After he learned that his father had been on Flight 111, returning from meetings and matches at Flushing Meadow, Eric drove to Geneva thinking he would receive news, the body, something. But "after some time," he says, "they just told me there was nothing to wait for." When he returned to Lyons, of course, everything was different, "but the company did not stop," he says. "The first word from people here was, 'There's no way we will stop working. He wouldn't appreciate seeing us just crying and waiting, doing nothing. We will fight.' It was that way for them and for me: Get more involved in the work. Not to forget [my father's death], but to live with it."
For a century Babolat's main competition in the gut market was a U.S. company called Victor. Gut is expensive and fragile, used now mostly by rich amateur players and pros. In 1975, sensing that the mass market had shifted for good, Eric's grandfather decided to upend tradition and manufacture synthetic string as well as gut. Victor stuck stubbornly to gut, and, Eric says, "in the end they disappeared." Pierre wanted to make Babolat a power in rackets, too, and Eric vows to fulfill that ambition.
Babolat supplies free gut to many top players, including Rosset, who has been using the strings for 11 years. Despite that connection, Rosset sent the Babolats no condolences after the crash. In fact, contrary to his musings immediately following the disaster, he seemed utterly unaltered by his brush with death. Simsolo, who had been coaching Rosset for only a month, was looking for a way to lighten the player's brooding manner on the tennis court; he felt that was key to bringing the then 27-year-old Rosset back into the Top 10 for the first time in three years. Simsolo saw the crash as the perfect impetus: "It could've been the best thing to happen to him. If that doesn't affect him, what will?" But Rosset continued his usual slog through practices and matches, and by the end of the following week, after Rosset had lost in the second round of a tournament in Tashkent, Simsolo couldn't hide his frustration. The two men argued. "I told him, 'Don't be so depressed. We could be dead; we could be in the water!' " Simsolo says. "But he said, 'So what? Tomorrow a roof tile could fall on my head.' I realized it had had no effect on him. I don't know why."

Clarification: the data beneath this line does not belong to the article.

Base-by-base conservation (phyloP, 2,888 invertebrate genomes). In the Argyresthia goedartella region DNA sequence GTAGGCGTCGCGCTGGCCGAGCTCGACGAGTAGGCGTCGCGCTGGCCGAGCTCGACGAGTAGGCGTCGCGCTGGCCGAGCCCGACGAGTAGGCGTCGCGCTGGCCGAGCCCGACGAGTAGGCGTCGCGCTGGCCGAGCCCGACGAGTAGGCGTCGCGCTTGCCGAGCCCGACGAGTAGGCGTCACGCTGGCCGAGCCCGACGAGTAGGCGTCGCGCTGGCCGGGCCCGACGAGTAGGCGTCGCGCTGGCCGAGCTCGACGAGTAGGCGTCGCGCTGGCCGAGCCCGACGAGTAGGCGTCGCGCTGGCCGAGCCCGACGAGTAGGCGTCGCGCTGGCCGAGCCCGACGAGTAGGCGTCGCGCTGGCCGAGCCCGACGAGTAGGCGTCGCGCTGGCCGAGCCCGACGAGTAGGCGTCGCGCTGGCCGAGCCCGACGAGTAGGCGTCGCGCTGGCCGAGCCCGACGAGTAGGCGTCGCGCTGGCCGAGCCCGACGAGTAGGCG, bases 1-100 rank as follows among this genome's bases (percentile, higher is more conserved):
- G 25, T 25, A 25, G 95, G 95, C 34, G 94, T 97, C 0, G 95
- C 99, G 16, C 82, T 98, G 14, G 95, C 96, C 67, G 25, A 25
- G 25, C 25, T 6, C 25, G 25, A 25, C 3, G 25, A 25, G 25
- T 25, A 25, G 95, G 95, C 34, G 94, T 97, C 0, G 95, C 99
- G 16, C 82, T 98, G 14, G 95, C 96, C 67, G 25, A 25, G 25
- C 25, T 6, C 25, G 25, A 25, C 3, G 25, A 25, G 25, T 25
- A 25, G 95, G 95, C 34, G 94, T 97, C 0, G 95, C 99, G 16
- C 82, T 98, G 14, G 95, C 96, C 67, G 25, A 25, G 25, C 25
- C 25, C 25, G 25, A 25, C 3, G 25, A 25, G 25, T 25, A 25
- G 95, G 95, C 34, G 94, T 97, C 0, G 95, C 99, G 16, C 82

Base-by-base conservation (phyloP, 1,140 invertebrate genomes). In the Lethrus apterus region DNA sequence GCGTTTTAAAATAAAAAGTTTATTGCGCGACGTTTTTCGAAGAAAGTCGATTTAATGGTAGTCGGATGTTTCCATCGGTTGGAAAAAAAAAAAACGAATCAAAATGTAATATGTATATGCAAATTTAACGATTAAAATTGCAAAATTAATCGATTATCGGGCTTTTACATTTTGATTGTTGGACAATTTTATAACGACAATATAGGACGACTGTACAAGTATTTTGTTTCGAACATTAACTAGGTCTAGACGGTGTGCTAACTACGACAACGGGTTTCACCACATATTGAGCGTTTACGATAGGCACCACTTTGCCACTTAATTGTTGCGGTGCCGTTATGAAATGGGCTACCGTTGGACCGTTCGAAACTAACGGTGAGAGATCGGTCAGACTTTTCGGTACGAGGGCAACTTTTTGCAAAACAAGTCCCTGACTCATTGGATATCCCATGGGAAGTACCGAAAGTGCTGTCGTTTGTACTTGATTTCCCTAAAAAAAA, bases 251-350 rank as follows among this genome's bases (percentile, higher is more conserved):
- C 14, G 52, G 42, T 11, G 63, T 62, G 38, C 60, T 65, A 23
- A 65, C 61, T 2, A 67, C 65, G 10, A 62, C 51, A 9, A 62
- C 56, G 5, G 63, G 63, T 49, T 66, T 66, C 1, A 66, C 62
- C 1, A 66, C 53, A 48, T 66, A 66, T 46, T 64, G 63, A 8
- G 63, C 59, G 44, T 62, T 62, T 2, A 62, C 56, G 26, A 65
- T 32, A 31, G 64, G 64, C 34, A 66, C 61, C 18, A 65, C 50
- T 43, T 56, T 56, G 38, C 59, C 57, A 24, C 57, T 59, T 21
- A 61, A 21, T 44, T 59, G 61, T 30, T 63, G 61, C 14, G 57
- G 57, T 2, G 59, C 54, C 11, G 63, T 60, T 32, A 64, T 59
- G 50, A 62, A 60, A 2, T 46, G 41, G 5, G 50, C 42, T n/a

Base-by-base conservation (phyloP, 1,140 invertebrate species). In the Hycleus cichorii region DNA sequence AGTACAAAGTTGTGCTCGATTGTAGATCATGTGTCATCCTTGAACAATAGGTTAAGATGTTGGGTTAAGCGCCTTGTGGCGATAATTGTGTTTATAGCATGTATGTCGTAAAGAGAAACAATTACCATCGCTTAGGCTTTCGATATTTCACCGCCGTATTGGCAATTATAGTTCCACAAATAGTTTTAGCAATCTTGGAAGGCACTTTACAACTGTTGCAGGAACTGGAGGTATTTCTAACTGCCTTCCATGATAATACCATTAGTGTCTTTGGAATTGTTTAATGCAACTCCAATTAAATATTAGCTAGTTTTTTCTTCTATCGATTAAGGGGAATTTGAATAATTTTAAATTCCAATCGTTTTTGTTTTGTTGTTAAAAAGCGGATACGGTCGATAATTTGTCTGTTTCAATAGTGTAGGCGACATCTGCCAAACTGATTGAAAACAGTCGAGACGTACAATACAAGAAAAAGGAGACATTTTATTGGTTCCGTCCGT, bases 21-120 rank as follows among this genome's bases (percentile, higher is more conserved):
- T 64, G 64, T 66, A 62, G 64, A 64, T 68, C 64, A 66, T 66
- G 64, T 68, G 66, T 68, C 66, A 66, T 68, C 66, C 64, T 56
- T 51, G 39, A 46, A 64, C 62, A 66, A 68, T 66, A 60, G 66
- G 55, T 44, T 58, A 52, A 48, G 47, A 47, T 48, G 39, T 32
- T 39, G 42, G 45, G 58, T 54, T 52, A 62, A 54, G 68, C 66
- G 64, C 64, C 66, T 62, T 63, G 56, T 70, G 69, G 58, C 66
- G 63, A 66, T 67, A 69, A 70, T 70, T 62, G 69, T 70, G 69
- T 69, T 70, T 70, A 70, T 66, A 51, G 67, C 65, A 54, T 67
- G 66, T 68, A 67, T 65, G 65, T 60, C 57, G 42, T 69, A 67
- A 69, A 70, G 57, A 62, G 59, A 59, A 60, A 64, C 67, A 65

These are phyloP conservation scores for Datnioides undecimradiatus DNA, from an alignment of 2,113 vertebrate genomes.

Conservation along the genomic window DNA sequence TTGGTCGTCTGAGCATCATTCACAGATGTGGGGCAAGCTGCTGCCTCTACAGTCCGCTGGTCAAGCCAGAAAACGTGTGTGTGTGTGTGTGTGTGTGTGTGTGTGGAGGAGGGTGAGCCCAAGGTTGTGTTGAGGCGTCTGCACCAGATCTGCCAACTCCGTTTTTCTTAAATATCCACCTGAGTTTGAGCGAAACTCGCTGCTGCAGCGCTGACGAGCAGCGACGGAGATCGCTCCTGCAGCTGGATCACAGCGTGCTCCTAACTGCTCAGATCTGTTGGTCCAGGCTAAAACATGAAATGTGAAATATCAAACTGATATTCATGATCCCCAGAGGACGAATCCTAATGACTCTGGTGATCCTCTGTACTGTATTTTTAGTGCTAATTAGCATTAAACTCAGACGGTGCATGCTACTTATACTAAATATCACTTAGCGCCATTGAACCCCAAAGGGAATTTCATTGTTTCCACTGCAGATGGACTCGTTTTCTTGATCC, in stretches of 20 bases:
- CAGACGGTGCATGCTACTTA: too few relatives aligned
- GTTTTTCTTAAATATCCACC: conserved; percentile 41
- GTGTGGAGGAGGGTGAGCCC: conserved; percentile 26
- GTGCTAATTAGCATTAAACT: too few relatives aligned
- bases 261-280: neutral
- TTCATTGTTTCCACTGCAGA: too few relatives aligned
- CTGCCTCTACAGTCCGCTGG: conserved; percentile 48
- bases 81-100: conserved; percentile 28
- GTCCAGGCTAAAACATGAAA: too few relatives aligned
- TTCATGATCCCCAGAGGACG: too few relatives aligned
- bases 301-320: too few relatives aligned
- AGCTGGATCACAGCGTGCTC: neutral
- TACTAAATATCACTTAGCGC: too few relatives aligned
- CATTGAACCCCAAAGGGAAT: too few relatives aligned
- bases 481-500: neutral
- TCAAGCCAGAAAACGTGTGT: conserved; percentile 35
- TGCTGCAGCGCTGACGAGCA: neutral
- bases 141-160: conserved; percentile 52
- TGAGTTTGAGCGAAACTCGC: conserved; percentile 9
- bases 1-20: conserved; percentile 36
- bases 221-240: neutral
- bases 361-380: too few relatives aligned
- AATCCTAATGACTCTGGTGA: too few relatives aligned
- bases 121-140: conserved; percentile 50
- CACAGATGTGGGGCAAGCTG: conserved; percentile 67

Rosset has continued to bob around the nether reaches of the Top 35, and despite making a nice run into the quarterfinals of the 1999 Australian Open and winning a tournament in Russia in February, he split with Simsolo in June. Rosset had long since grown bored with the subject of Flight 111; he summed up his thoughts on it with a simple, "I thought I would be changed, but I'm not." Indeed, when Christmas 1998 rolled around, Rosset acted as if the year had held nothing extraordinary. His usual card arrived at the Babolat office, no different from his card in any other year. He wished everyone there the best.
No, he doesn't mind. You want to talk about it? Jake LaMotta blows a thick billow of cigar smoke in your face. He shrugs. "Other people do the same thing," he says. "They ask. They're all curious about it. And yet, in the back of their minds, they want to know more: How much? When it comes to money, everybody gets greedy. It's the furthest thing from my mind. Whatever I'm getting, I'll leave for my daughters. I don't need it. I don't have to spend it. How much? How much? Ahh, Jesus. Greed."